Scientific Open Source Software: meat and bits but not papers. Is it real work?
Open source software is now the backbone of computation across the sciences and increasingly education. Yet the creation of scientific software is not well recognized as part of the enterprise of science in terms of training, career paths, intellectual recognition, organizational support, or funding. In this talk, I’ll explore the challenges of this contradictory situation, from the perspective of someone who has spent almost 20 years building open source software and communities. I have lived (often precariously) a dual life of “real academic” and of open source developer and advocate, working on IPython, Project Jupyter and the Scientific Python ecosystem since 2001.
I will provide an overview of Project Jupyter, including its intellectual core, the open source community context that surrounds it, and some of its impact. This will help frame the second part of the talk, where I'll try to open a conversation on the social and organizational challenges of creating and sustaining open, collaborative communities in the structure of research and education. The scientific, technical and community dynamics of projects like Jupyter presents interesting challenges in the context of traditional scientific incentives (funding, publishing, hiring and promotion, etc.) I’ll briefly outline some of these but will mostly focus on some ideas that I hope can move the conversation forward in productive ways.
Host: Center for Data and Computing
Fernando Pérez is an associate professor in Statistics at UC Berkeley and a Faculty Scientist in the Department of Data Science and Technology at Lawrence Berkeley National Laboratory. After completing a PhD in particle physics at the University of Colorado at Boulder, his postdoctoral research in applied mathematics centered on the development of fast algorithms for the solution of partial differential equations. Today, his research focuses on creating tools for modern computational research and data science across domain disciplines, with an emphasis on high-level languages, interactive and literate computing, and reproducible research. He created IPython while a graduate student in 2001 and co-founded its successor, Project Jupyter. The Jupyter team collaborates openly to create the next generation of tools for human-driven computational exploration, data analysis, scientific insight and education.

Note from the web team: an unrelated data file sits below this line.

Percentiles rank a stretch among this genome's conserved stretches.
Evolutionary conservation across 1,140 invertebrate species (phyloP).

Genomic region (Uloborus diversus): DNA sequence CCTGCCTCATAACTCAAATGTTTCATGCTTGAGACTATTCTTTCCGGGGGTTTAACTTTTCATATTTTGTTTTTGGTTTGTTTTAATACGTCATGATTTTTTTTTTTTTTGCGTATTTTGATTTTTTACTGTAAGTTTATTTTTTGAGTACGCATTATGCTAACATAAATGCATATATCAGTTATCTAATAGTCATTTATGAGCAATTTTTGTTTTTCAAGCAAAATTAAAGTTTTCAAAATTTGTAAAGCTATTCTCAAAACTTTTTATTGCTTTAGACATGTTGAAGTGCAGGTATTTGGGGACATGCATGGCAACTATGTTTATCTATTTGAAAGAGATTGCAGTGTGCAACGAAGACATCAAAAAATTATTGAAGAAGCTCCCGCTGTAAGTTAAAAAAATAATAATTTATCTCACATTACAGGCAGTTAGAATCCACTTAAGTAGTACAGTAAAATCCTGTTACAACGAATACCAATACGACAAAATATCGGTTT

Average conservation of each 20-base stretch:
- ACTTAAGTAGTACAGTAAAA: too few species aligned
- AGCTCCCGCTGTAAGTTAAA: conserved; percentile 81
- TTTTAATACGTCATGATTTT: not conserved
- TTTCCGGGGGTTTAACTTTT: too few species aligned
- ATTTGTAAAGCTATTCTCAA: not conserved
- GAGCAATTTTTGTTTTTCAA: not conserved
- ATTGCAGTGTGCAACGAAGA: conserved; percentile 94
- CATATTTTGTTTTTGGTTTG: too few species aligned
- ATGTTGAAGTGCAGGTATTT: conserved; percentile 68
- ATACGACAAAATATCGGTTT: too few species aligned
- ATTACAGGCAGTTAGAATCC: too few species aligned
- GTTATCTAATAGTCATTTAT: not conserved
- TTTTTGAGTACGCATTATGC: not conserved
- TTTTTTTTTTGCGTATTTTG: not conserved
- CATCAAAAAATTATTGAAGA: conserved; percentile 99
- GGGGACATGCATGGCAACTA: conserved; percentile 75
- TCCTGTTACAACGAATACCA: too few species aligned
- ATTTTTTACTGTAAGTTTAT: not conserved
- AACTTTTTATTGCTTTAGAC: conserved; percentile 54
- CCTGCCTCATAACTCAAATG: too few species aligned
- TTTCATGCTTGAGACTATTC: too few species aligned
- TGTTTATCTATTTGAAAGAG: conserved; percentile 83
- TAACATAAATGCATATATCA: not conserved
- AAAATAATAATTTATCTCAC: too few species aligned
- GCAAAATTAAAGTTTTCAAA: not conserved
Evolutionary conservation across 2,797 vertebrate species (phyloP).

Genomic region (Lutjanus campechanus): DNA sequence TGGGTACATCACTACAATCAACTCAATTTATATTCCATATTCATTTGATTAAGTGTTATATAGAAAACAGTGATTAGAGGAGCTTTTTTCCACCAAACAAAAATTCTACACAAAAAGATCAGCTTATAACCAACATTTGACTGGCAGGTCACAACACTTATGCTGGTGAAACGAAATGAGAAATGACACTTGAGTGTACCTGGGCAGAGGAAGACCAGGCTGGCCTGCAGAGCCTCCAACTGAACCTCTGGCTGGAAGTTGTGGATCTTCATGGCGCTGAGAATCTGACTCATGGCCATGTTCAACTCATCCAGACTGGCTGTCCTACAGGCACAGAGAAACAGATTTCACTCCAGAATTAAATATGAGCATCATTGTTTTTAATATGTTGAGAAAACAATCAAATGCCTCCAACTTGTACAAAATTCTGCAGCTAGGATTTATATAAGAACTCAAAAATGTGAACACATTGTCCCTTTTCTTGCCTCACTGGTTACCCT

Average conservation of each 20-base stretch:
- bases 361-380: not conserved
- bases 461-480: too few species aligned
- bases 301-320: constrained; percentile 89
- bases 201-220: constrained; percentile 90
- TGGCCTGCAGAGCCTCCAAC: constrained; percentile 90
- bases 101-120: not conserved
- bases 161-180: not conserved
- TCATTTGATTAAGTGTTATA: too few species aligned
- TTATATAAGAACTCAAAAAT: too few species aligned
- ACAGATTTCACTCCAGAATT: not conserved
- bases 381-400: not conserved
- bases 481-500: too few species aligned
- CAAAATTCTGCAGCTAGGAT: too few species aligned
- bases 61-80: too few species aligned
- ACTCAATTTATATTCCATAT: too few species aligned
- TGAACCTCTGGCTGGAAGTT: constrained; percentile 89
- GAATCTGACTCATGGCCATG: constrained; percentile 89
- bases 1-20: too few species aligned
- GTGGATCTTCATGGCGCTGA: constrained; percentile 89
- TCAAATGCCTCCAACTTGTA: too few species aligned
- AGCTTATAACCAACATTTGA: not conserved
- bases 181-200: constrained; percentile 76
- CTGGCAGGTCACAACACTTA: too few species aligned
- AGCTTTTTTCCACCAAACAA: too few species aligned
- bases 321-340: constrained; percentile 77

He is a National Academy of Science Kavli Frontiers of Science Fellow and a Senior Fellow and founding co-investigator of the Berkeley Institute for Data Science. He is a co-founder of the NumFOCUS Foundation, and a member of the Python Software Foundation. He is a recipient of the 2012 FSF Award for the Advancement of Free Software, and of the 2017 ACM Software System Award.